If you have insurance coverage for items like glasses or contacts, you may think that it automatically means your insurance will cover vision therapy too.
This isn’t necessarily true, though as vision therapy is not the same as glasses and contact lenses.
What Is Vision Therapy?
Vision therapy, or vision rehabilitation, is often used to treat diagnosed vision disorders and conditions.
For most people with these conditions, vision therapy is really the only option for treatment of the condition, and they will need ongoing therapy to keep it from progressing.
In the simplest terms, vision therapy is like exercises for your eyes. During these sessions, and sometimes at home, patients are encouraged to use the muscles around their eyes to move them in certain directions or patterns to strengthen them.
It has been controversial, in some cases, as not all ophthalmologists recommend or prescribe this treatment for their patients.
There hasn’t been enough supporting evidence that says vision therapy is really beneficial. It’s a relatively new treatment type and some eye doctors may not believe that it’s really the best option for their patients.
Types Of Vision Therapy
There are three types of vision therapy: perceptual vision therapy (also known as behavioral vision therapy), orthoptic vision therapy and prevention vision therapy.
Perceptual Vision Therapy
This type of therapy is used to help the patient develop perception and processing of the visual system. This is one of the types of vision therapy that has little evidence supporting its effectiveness, but it is still offered for patients who need it.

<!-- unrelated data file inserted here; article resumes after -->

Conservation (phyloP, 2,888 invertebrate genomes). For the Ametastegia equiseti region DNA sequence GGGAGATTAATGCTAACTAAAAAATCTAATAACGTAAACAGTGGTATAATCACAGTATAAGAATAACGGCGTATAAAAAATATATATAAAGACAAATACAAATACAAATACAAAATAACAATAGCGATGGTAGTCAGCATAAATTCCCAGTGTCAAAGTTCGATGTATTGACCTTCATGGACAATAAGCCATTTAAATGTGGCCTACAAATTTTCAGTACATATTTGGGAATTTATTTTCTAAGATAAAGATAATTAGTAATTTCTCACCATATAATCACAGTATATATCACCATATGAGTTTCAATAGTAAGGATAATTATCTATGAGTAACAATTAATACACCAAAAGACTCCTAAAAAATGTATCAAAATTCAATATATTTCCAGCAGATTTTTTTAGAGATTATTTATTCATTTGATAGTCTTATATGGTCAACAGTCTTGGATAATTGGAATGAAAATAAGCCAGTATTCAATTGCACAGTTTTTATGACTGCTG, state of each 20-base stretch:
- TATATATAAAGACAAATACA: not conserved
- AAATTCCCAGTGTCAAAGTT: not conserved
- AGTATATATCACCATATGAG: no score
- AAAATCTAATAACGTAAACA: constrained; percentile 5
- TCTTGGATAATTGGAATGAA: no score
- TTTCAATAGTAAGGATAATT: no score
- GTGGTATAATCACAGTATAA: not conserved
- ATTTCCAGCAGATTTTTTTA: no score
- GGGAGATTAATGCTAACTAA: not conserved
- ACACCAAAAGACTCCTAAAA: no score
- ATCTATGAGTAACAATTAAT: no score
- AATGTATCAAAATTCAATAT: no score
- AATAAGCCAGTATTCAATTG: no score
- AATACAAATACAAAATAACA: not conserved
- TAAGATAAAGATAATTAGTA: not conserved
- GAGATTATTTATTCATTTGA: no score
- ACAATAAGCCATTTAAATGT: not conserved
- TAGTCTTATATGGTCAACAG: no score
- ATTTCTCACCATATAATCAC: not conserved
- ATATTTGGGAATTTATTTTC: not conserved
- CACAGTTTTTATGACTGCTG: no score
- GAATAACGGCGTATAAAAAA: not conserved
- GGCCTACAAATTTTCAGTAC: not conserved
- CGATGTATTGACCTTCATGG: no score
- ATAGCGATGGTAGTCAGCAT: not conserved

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Prevention Vision Therapy
The main goal of this type of therapy is to reverse, or prevent, problems with people’s vision like myopia. Along with perceptual vision therapy, there is a lot of controversy over whether it actually works and if it should really be used for patients with these medical conditions.
Orthoptic Vision Therapy
This is most often used in children who have troubles with their eye coordination or have underdeveloped visual abilities. Unlike the other types of vision therapy mentioned, this type of therapy has proven results where it has drastically improved the vision of the patients who participate in it.
Does Insurance Cover Vision Therapy?
For most private insurance companies, treatments will be partially covered for people who are insured on the plan.
However, there may be a catch to this. The insurance company may place strict limits on exactly who qualifies for these services and which plans get the coverage. Alternatively, they may only give a small amount of money towards paying for vision therapy services.
In most cases, when coverage is provided, the insurance company will require the insured person to pay for the services upfront and will then be reimbursed as the claim is approved.